India is one of the 17 mega-diverse countries in the world. With only 2.4% of the world’s area, India accounts for 7-8% of the world’s recorded plant and animal species. India’s ten biogeographic zones possess an exemplary diversity of ecological habitats like alpine forests, grasslands, wetlands, coastal and marine ecosystems, and desert ecosystems.
India has 4 out of 34 global biodiversity hotspots, which is an indicator of high degree of endemism (of species) in India. India’s biodiversity includes wild relatives of agricultural crops and domesticated animals. India has 16 major types and 251 subtypes of forests.
India’s Constitutional and other efforts on Biodiversity
Environment protection is enshrined in the Constitution of India [Article 48A and Article 51A (g). Wide-ranging policies, programmes and projects are in place, which directly or indirectly serve to protect, conserve and sustainably use the country’s biological resources. These include:
- Forest (Conservation) Act
- Wildlife (Protection) Act
- Biological Diversity Act
- National Green Tribunal Act
- National Biodiversity Action Plan
- National Forest Policy
- National Wildlife Action Plan
- National Forestry Action Programme
- National Environment Policy and
- National Action Plan on Climate Change.
Sustainable use of our biodiversity, therefore, has both ecological and economic value. It is with this objective that India has enacted Biological Diversity Act, 2002 and set up a National Biodiversity Authority (NBA) in 2003 with an explicit mandate of promoting conservation of biological resources and associated knowledge as well as facilitating access to them in a sustainable manner.
Scheduled Tribes and Other Traditional Forest Dwellers (Recognition of Forest Rights) Act, enacted in 2006, is a tool to provide occupational and habitational rights to the people, thus, incentivising conservation and sustainable use of biological resources by providing access to livelihood enhancing resources to people.
National Biodiversity Action Plan of 2008 developed in consultation with various stakeholders and by taking cognizance of legislative and policy framework is a dynamic matrix for mainstreaming biodiversity concerns in the country. India proudly upholds the tradition of nature conservation Jim Corbett National Park covering an area of 325 sq. Km. came into being as the India’s first and world’s third National Park in 1936. India has currently 4.79% of total geographic area under an elaborate network of protected areas (PAs), which includes 99 National Parks, 513 wildlife sanctuaries, 43 conservation reserves, 4 community reserves and 4 Biodiversity Heritage sites.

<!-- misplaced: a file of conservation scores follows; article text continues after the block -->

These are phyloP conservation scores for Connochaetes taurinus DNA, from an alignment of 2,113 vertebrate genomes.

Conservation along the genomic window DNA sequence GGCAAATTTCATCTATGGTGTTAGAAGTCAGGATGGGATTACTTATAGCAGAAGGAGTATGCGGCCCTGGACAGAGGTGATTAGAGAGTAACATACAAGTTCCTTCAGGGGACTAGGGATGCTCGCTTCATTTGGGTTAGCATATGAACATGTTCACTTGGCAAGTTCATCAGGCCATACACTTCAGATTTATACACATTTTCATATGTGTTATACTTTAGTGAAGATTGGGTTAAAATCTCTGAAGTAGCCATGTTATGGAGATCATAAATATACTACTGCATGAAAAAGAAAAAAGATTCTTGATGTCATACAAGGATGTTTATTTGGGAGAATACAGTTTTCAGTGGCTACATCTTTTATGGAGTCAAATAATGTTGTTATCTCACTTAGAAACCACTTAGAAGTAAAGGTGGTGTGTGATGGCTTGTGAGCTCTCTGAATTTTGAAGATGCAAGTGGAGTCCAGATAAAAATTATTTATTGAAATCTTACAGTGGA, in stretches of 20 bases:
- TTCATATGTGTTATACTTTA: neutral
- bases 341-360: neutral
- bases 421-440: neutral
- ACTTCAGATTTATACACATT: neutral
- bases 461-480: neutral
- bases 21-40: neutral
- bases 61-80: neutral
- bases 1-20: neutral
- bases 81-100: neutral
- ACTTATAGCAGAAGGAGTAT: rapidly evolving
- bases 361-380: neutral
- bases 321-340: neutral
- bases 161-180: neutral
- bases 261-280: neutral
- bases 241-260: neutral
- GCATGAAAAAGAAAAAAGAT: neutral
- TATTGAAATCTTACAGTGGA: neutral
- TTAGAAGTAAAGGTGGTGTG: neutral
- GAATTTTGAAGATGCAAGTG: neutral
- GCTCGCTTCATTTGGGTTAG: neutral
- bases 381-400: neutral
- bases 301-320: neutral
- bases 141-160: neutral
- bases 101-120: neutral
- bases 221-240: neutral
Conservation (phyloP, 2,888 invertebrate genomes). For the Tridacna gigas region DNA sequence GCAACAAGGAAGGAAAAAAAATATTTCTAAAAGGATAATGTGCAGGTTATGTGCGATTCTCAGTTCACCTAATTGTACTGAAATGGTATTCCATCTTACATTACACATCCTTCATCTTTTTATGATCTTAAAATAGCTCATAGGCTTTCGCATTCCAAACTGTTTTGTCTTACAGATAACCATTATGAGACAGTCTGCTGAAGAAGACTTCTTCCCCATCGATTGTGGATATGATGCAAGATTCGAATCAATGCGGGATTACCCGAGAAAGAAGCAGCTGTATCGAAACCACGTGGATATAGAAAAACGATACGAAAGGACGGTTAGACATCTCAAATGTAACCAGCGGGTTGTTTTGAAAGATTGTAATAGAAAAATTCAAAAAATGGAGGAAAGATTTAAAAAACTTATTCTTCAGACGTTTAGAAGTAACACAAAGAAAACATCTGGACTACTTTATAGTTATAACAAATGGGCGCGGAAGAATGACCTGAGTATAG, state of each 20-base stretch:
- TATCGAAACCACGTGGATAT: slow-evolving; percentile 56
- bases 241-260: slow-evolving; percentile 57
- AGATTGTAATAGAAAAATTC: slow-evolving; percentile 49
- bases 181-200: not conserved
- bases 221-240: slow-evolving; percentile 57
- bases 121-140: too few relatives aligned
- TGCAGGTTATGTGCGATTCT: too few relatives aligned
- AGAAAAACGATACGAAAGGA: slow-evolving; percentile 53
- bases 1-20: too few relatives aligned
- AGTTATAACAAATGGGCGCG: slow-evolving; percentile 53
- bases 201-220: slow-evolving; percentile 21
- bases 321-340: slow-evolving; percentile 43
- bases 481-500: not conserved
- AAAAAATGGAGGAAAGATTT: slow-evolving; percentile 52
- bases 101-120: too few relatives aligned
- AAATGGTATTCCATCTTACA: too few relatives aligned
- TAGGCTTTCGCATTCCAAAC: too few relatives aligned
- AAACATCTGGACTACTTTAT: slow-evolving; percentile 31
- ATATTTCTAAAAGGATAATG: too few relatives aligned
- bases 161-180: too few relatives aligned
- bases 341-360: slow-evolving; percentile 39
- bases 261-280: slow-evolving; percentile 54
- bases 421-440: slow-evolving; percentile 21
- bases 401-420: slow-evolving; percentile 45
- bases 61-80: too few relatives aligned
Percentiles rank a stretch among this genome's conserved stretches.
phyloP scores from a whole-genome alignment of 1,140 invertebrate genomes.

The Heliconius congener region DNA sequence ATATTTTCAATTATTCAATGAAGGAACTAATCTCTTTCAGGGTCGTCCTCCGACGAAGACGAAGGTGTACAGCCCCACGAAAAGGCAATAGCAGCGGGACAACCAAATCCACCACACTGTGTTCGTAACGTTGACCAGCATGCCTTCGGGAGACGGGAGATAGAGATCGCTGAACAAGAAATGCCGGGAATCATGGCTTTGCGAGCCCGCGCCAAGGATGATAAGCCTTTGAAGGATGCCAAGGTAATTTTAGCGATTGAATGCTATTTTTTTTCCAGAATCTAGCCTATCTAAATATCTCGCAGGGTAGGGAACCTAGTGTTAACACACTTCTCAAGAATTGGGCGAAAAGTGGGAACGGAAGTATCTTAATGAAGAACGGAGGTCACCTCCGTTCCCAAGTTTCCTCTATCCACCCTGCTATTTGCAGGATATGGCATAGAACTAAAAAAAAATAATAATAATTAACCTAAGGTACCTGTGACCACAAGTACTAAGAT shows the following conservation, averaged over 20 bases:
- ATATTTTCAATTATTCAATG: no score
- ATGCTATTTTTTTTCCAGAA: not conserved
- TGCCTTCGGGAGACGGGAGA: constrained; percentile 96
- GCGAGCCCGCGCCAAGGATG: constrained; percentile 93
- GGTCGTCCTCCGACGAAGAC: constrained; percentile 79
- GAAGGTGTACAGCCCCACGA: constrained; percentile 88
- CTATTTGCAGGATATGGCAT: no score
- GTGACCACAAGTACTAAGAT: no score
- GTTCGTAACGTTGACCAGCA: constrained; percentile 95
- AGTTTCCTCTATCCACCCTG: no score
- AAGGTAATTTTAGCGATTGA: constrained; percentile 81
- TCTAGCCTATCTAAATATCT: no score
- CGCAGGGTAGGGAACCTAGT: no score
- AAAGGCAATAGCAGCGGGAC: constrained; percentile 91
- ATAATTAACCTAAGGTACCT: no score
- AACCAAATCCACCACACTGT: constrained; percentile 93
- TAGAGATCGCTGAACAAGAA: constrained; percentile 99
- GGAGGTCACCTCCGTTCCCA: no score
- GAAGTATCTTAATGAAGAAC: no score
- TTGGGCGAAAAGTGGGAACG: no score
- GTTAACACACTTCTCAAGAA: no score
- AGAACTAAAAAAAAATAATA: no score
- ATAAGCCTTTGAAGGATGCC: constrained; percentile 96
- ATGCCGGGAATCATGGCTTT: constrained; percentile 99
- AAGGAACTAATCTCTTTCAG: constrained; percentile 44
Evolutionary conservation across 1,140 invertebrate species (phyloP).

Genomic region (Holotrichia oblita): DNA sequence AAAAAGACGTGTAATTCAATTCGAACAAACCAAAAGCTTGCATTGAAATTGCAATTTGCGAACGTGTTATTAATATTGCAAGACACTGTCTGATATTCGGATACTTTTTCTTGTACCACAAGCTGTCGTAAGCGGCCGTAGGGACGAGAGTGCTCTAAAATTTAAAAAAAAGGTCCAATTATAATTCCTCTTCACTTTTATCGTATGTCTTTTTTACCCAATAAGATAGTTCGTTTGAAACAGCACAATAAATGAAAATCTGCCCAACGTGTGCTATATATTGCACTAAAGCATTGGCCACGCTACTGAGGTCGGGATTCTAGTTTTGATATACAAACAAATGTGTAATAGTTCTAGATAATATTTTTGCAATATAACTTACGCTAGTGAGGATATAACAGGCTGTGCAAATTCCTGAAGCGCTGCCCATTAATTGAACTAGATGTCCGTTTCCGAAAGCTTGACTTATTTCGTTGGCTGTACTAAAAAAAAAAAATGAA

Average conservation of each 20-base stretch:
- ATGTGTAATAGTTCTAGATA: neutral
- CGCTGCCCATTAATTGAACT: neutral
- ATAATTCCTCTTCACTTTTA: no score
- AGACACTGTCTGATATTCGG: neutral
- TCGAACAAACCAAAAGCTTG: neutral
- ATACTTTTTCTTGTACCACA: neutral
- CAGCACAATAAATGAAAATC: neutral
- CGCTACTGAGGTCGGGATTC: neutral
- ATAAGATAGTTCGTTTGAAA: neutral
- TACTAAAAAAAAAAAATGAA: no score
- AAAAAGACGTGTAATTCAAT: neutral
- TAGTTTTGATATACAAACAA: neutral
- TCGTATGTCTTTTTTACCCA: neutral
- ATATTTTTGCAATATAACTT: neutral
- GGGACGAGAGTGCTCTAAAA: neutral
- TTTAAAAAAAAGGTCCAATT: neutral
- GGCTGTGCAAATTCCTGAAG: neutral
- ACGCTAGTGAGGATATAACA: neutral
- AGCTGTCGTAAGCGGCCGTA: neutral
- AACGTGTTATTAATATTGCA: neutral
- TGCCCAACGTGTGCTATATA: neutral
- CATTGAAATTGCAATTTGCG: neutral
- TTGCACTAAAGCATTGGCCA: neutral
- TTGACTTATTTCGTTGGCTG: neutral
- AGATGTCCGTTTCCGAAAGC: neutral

Under the Man and Biosphere (MAB) Programme out of 17 biospheres in India (70,000 sq. km ), seven are already in UNESCO World Network of Biosphere Reserves (World total 503).
India has a National Wetland Conservation Programme covering 125 wetlands including 25 Ramsar sites under the Ramsar Convention. India accounts for about 5% of the world’s- mangroves (including Sunderbans delta the largest mangrove forest in the world) and partners with lUCN’s Mangroves for future programme and has established a National Institute of the Mangrove Research at Kolkata. Coral reefs in India occupy an extent of 2375 sq. km. (including the Andaman Islands, which have rich coral diversity and a National Coral Reef Research Centre at Port Blair).
National Lake Conservation Plan
It covers 42 lakes, which aims at rejuvenation in terms of improvement on water quality and biodiversity.
The objective of the scheme is to restore and conserve the urban and semi-urban lakes of the country degraded due to waste water discharge into the lake and other unique freshwater eco systems, through an integrated ecosystem approach.
Activities covered under NLCP
Prevention of pollution from point sources by intercepting, diverting and treating the pollution loads entering the lake. The interception and diversion works may include sewerage & sewage treatment for the entire lake catchment area.